Setting a budget
Working out monthly running costs is the most important thing you can do...
As well as picking a great new car, working out monthly costs really is the most important thing you can do...
And if you plan to buy using new car finance or a bank loan, it will also help you work out how much money you will need to make repayments on time.
Don't forget that this figure is just a starting point: you should include your expected outlay on fuel, servicing, insurance and road tax to work out how much you will need to keep yourself on the road.
It's a very good idea to have these figures to hand before you visit a new car showroom, it will help you stay focused on your spend - whatever the showroom staff say!
How much will my car cost per month?
If you are planning to buy a new car, it's a good idea to add up all the monthly payments you’ll have to make to keep yourself on the road.
Be sure to include your loan or finance payments, as well as the monthly outlay on fuel, road-tax, insurance and servicing. Your dealer should be able to help you with the approximate finance cost and likely servicing bills.
Online insurance firms will provide you with a no-cost estimate of a year's insurance.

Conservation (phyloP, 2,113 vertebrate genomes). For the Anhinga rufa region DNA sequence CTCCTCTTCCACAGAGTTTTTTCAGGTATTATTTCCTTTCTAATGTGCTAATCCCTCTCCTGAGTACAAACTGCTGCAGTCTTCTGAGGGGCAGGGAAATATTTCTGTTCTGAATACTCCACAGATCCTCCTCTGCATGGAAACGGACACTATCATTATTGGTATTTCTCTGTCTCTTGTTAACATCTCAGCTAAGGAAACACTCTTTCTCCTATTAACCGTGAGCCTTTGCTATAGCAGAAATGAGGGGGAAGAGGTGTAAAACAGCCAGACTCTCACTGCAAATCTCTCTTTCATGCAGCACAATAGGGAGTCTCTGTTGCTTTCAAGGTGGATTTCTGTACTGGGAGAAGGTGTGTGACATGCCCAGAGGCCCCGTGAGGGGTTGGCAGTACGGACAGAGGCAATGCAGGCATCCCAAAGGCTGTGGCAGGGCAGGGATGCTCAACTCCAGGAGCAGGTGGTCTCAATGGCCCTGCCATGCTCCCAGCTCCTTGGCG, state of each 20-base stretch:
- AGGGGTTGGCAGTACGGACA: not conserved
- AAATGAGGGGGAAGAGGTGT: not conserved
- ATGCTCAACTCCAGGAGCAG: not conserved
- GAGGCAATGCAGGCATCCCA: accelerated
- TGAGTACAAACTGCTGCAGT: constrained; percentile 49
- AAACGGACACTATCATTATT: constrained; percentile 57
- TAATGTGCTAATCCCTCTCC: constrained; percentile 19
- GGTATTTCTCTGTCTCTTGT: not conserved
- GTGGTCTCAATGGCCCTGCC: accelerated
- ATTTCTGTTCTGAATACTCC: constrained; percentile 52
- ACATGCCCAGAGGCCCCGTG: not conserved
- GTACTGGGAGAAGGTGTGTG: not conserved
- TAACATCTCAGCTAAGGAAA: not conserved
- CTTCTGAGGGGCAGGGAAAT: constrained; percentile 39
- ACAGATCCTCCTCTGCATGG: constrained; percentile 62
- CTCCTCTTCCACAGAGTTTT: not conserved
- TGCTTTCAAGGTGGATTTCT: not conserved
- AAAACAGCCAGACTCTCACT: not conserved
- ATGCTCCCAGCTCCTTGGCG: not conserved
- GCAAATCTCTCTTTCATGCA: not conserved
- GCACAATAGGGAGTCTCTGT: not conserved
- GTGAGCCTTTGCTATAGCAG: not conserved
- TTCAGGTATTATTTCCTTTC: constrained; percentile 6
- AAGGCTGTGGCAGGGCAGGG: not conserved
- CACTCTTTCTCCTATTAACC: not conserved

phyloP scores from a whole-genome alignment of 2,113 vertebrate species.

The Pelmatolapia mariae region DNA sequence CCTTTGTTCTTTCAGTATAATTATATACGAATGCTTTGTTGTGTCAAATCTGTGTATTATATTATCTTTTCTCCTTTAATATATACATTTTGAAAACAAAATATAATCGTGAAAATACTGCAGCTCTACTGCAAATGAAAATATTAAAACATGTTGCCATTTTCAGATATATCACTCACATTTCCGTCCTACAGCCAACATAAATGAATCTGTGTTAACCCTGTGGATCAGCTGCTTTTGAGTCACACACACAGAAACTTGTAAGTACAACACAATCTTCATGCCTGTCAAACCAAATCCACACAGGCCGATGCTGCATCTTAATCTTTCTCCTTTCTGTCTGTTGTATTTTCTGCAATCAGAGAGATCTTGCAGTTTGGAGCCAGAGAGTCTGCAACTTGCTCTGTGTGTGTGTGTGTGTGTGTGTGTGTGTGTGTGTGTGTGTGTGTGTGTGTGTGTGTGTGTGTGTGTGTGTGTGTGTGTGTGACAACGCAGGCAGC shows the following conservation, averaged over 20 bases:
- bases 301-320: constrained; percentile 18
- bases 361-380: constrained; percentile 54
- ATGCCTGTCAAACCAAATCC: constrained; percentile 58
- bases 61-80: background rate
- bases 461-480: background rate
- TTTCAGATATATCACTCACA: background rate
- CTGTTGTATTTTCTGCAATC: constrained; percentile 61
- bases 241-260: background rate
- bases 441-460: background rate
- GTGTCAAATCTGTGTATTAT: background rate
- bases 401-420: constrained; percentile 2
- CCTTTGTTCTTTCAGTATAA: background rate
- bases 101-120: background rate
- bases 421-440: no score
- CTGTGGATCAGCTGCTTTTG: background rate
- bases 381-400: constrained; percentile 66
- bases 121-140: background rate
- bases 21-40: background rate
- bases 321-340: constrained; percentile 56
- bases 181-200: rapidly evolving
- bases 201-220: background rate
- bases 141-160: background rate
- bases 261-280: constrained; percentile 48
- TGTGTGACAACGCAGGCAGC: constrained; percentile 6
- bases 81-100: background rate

Fuel costs can be worked out by dividing your expected annual mileage with the car's MPG, and then multiplying that figure by the cost of a gallon of fuel. If you can’t get exact figures make sure to over-estimate – that way you won’t find yourself caught out by expensive fuel bills or maintenance costs.
It's also worth looking at the price of parts. Check that your new car doesn't need expensive or hard to find tyres or other such consumables, such as brake pads and discs.
How much will it be worth in the future?
Take a look at predicted re-sale values for the model you’re going to buy and see how much money you’ll be able to make back when you come to sell your car further down the line.
Manufacturers like BMW and Volkswagen always have strong re-sale values but mass-market brands, and cars that sell in very high numbers are more likely to depreciate more quickly.
Avoid wild colour schemes, or spending big on non-standard optional extras like heavily tinted windows, exhausts or bodykits - as these will add nothing to the value of your car when you come to sell it, and could even make it worth less.
Learn more about buying a new car by reading our How to buy a car guide.